Micro Enterprise Banking


There are many different models of Micro Enterprise Banking throughout the 3rd World today. It is said that 90% of the ME Banking is handled by women very successfully. Without an ME Bank Villagers would borrow money from the Local Money Lenders who charge exorbidant Interest rates taking all the profit from the Villager's hard work....up to 50% per month interest!

In Bali, Indonesia, we have established two separate Banks. Both run by a village Committee of Men and overseen by BATI for the first two years.

We offered two different communities a sum of money we called “Seed Money”. Initially the Banks were established for local Villagers to purchase a breeding Cow or a Calf. The cow could be “fattened” and sold or could be bred and a calf would hopefully be born. A Fattened Cow could be sold in the market for a profit and the profit split between the bank or else a reasonable interest rate was charged and the Villager kept all the profit except for the interest which was returned to the Bank.

After two years when all the monies were returned, we offered the two villages the opportunity to use the Seed Money to establish their own Banks and run it themselves calling on Bati should they need advice. Once the original Seed Money was doubled then they would pay back the “Seed Money” to us and we would start another Bank and get either of the two existing Banks to “mentor” the new Bank.. And so the cycle would continue.

The scope of borrowing has actually expanded quite broadly and Rice Farmers are borrowing from the ME Banks to purchase Bulk Fertilizer for their Rice Crops and by buying in Bulk and as a Cooperative, the savings are very good. Also one farmer borrowed sufficient to purchase a “Tractor” which in Indonesia is an implement used in the Rice Fields similar to a Rotary Hoe, that chops and buries the harvested stalks and prepares the field for the next planting. This is very efficient and now this Farmer has become a Contractor to other farmers in the area working their fields for them and improving production times. Farmers can now get three Rice Crops a year.


Onesu, Timor Project.

January 2010 in a Partnership with a Church from Java and utilizing a 15 Member DTS team from Ywam Montana, Bali Appropriate Technology completed a project in Onesu, Timor.

Background:

Some years ago a large Multinational Group had built an expensive Water System in this village in conjunction with the local community. The system when completed, relied on a Diesel Engine to Pump the water. Sadly the villagers were rarely in a financial position to purchase Diesel, therefore the pump rarely operated, and so water had to be carried by the women and children up to several kilometers for all their daily needs. For a village with so little resources, a Diesel Pump is really ‘not appropriate technology’.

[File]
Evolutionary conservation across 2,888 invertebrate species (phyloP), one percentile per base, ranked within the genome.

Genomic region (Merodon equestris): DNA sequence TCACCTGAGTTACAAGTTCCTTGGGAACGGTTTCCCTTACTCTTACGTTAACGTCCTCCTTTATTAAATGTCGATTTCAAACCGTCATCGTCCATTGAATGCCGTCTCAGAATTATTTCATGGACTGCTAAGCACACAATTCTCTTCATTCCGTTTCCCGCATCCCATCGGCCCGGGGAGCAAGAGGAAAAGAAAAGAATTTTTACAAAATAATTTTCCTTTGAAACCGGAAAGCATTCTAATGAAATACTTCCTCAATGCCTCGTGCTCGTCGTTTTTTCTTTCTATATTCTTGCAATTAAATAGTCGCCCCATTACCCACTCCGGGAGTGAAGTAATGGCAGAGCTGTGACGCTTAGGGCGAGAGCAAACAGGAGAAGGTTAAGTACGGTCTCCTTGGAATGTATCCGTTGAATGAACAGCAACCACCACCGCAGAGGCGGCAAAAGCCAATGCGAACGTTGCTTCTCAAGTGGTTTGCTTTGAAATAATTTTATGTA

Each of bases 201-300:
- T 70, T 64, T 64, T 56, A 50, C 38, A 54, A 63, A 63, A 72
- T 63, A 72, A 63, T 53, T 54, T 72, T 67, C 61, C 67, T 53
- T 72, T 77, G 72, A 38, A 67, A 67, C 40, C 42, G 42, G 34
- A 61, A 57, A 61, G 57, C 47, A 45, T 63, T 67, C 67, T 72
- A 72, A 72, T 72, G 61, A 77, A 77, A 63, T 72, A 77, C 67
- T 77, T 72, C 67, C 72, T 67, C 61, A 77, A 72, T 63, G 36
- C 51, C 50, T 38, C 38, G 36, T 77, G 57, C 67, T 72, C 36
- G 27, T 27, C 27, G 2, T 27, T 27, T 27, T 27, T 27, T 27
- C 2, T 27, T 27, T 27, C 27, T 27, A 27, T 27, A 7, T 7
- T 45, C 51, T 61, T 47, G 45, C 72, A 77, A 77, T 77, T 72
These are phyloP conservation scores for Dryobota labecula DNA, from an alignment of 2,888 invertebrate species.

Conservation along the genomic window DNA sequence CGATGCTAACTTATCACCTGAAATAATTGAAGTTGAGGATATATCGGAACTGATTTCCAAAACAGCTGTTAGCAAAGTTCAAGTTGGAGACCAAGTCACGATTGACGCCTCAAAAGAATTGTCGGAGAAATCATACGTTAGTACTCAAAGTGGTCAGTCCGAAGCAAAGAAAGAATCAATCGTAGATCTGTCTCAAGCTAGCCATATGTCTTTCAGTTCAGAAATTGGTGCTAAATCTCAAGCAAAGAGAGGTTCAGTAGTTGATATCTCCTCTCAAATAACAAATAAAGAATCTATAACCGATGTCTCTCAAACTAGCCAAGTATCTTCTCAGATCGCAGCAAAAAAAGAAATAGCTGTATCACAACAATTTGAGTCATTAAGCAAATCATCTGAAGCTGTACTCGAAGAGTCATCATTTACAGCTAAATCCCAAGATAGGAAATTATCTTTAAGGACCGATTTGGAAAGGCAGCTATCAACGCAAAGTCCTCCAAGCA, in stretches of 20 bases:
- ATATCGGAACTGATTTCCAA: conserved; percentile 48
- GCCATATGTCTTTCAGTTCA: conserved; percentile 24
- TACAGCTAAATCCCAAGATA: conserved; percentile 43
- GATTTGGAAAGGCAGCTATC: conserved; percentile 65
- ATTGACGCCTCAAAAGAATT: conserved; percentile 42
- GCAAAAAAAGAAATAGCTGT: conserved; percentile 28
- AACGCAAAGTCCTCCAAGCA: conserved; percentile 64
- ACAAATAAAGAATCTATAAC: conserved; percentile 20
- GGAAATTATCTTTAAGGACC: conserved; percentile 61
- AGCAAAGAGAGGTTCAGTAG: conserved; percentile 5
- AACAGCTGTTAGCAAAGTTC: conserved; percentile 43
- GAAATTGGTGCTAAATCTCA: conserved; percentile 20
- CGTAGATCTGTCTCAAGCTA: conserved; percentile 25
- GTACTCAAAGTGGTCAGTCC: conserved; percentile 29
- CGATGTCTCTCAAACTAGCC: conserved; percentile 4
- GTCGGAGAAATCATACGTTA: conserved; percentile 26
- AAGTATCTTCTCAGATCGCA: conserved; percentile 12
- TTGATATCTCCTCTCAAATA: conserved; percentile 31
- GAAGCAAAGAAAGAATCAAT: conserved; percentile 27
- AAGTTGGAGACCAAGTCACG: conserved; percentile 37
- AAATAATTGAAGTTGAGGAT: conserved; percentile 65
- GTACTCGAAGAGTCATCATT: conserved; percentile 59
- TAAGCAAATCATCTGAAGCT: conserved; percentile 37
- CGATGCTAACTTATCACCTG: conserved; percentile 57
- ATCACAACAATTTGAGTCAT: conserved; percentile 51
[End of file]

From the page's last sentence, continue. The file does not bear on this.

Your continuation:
We had been to this area on several occasions previously, building relationship and laying the ground work for the eventual project..... making appropriate changes to this Water System using 8 Hydraulic Ram Pumps that only operate using “Head” of water (Connect to definition of “head”) and no other form of energy such as Diesel, Petrol or Electricity.

Meetings were held with Community Leaders and any concerns by the local’s were worked through and dealt with so that we could press ahead. It is so beneficial to have everyone around the table and on the same page so that when we leave the project, the local community is committed to work together for the good of the Community.

For the actual project we had extra help by utilizing a team from the US to work alongside the local folks. This was not a case of "doing the project" for the Community, but a case of the Community being trained to build and operate their own system so that when we left they were competent to maintain and run the whole project on their own with no need for western money or services. Because they built the Hydraulic Ram Pumps within the local community, and all other materials needed could be purchased locally then they are confident to be able to repair and maintain any aspect of the project when the need arises.